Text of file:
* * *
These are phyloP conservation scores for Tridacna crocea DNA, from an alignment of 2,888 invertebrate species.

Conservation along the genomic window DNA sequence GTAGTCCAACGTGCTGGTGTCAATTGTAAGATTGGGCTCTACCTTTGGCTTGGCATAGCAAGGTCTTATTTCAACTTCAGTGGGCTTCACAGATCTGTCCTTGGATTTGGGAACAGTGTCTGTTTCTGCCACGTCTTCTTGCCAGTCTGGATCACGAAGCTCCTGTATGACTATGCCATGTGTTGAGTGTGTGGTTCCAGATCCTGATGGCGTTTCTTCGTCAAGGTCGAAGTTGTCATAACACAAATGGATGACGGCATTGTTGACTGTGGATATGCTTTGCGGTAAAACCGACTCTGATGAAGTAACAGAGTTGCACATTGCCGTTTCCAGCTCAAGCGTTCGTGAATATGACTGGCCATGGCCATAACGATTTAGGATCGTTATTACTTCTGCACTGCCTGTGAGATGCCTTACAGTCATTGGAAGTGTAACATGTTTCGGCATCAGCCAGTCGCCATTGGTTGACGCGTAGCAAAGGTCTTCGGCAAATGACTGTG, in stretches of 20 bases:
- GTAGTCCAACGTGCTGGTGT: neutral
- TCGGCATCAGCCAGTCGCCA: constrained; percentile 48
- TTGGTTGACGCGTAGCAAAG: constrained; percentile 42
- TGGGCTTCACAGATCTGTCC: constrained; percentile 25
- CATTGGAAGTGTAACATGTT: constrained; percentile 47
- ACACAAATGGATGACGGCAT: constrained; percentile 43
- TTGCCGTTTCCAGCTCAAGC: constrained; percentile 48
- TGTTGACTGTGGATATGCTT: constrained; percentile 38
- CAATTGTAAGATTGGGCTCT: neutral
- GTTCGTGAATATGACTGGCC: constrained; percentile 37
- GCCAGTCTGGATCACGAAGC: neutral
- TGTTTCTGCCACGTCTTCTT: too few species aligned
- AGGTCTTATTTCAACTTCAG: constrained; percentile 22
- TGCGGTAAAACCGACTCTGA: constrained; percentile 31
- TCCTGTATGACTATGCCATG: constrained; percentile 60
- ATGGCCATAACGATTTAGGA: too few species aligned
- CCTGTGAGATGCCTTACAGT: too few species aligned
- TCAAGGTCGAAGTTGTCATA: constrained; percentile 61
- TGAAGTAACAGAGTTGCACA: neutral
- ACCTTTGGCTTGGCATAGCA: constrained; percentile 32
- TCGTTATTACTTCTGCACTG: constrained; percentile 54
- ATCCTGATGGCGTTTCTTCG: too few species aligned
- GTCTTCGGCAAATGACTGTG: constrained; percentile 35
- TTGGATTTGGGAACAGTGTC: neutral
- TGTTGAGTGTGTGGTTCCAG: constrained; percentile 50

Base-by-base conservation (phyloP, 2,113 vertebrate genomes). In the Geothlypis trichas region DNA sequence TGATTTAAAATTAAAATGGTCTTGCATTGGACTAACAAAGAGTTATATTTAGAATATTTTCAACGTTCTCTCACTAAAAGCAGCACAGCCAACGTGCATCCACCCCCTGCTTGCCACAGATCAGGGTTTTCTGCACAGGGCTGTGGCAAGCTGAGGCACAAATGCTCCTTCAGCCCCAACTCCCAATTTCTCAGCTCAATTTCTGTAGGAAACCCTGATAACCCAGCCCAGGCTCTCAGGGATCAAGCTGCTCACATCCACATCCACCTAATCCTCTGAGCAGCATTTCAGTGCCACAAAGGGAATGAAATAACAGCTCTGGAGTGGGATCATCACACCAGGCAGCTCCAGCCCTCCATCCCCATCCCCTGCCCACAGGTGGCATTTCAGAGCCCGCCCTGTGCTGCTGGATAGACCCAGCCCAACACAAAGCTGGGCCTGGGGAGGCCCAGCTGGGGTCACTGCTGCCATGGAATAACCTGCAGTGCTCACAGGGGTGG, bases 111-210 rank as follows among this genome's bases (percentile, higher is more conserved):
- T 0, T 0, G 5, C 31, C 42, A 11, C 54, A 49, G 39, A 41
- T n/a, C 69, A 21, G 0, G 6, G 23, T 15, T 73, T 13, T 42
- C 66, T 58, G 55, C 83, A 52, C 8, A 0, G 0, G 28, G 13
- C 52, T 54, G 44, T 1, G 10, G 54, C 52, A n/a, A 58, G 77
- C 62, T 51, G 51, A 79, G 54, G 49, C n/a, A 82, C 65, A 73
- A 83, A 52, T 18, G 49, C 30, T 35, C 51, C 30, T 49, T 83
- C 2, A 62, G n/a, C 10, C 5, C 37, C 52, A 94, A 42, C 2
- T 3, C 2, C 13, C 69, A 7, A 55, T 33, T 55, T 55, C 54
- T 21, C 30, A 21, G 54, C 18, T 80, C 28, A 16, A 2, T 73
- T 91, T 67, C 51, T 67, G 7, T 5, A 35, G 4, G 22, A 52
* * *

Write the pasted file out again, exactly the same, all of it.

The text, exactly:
These are phyloP conservation scores for Tridacna crocea DNA, from an alignment of 2,888 invertebrate species.

Conservation along the genomic window DNA sequence GTAGTCCAACGTGCTGGTGTCAATTGTAAGATTGGGCTCTACCTTTGGCTTGGCATAGCAAGGTCTTATTTCAACTTCAGTGGGCTTCACAGATCTGTCCTTGGATTTGGGAACAGTGTCTGTTTCTGCCACGTCTTCTTGCCAGTCTGGATCACGAAGCTCCTGTATGACTATGCCATGTGTTGAGTGTGTGGTTCCAGATCCTGATGGCGTTTCTTCGTCAAGGTCGAAGTTGTCATAACACAAATGGATGACGGCATTGTTGACTGTGGATATGCTTTGCGGTAAAACCGACTCTGATGAAGTAACAGAGTTGCACATTGCCGTTTCCAGCTCAAGCGTTCGTGAATATGACTGGCCATGGCCATAACGATTTAGGATCGTTATTACTTCTGCACTGCCTGTGAGATGCCTTACAGTCATTGGAAGTGTAACATGTTTCGGCATCAGCCAGTCGCCATTGGTTGACGCGTAGCAAAGGTCTTCGGCAAATGACTGTG, in stretches of 20 bases:
- GTAGTCCAACGTGCTGGTGT: neutral
- TCGGCATCAGCCAGTCGCCA: constrained; percentile 48
- TTGGTTGACGCGTAGCAAAG: constrained; percentile 42
- TGGGCTTCACAGATCTGTCC: constrained; percentile 25
- CATTGGAAGTGTAACATGTT: constrained; percentile 47
- ACACAAATGGATGACGGCAT: constrained; percentile 43
- TTGCCGTTTCCAGCTCAAGC: constrained; percentile 48
- TGTTGACTGTGGATATGCTT: constrained; percentile 38
- CAATTGTAAGATTGGGCTCT: neutral
- GTTCGTGAATATGACTGGCC: constrained; percentile 37
- GCCAGTCTGGATCACGAAGC: neutral
- TGTTTCTGCCACGTCTTCTT: too few species aligned
- AGGTCTTATTTCAACTTCAG: constrained; percentile 22
- TGCGGTAAAACCGACTCTGA: constrained; percentile 31
- TCCTGTATGACTATGCCATG: constrained; percentile 60
- ATGGCCATAACGATTTAGGA: too few species aligned
- CCTGTGAGATGCCTTACAGT: too few species aligned
- TCAAGGTCGAAGTTGTCATA: constrained; percentile 61
- TGAAGTAACAGAGTTGCACA: neutral
- ACCTTTGGCTTGGCATAGCA: constrained; percentile 32
- TCGTTATTACTTCTGCACTG: constrained; percentile 54
- ATCCTGATGGCGTTTCTTCG: too few species aligned
- GTCTTCGGCAAATGACTGTG: constrained; percentile 35
- TTGGATTTGGGAACAGTGTC: neutral
- TGTTGAGTGTGTGGTTCCAG: constrained; percentile 50

Base-by-base conservation (phyloP, 2,113 vertebrate genomes). In the Geothlypis trichas region DNA sequence TGATTTAAAATTAAAATGGTCTTGCATTGGACTAACAAAGAGTTATATTTAGAATATTTTCAACGTTCTCTCACTAAAAGCAGCACAGCCAACGTGCATCCACCCCCTGCTTGCCACAGATCAGGGTTTTCTGCACAGGGCTGTGGCAAGCTGAGGCACAAATGCTCCTTCAGCCCCAACTCCCAATTTCTCAGCTCAATTTCTGTAGGAAACCCTGATAACCCAGCCCAGGCTCTCAGGGATCAAGCTGCTCACATCCACATCCACCTAATCCTCTGAGCAGCATTTCAGTGCCACAAAGGGAATGAAATAACAGCTCTGGAGTGGGATCATCACACCAGGCAGCTCCAGCCCTCCATCCCCATCCCCTGCCCACAGGTGGCATTTCAGAGCCCGCCCTGTGCTGCTGGATAGACCCAGCCCAACACAAAGCTGGGCCTGGGGAGGCCCAGCTGGGGTCACTGCTGCCATGGAATAACCTGCAGTGCTCACAGGGGTGG, bases 111-210 rank as follows among this genome's bases (percentile, higher is more conserved):
- T 0, T 0, G 5, C 31, C 42, A 11, C 54, A 49, G 39, A 41
- T n/a, C 69, A 21, G 0, G 6, G 23, T 15, T 73, T 13, T 42
- C 66, T 58, G 55, C 83, A 52, C 8, A 0, G 0, G 28, G 13
- C 52, T 54, G 44, T 1, G 10, G 54, C 52, A n/a, A 58, G 77
- C 62, T 51, G 51, A 79, G 54, G 49, C n/a, A 82, C 65, A 73
- A 83, A 52, T 18, G 49, C 30, T 35, C 51, C 30, T 49, T 83
- C 2, A 62, G n/a, C 10, C 5, C 37, C 52, A 94, A 42, C 2
- T 3, C 2, C 13, C 69, A 7, A 55, T 33, T 55, T 55, C 54
- T 21, C 30, A 21, G 54, C 18, T 80, C 28, A 16, A 2, T 73
- T 91, T 67, C 51, T 67, G 7, T 5, A 35, G 4, G 22, A 52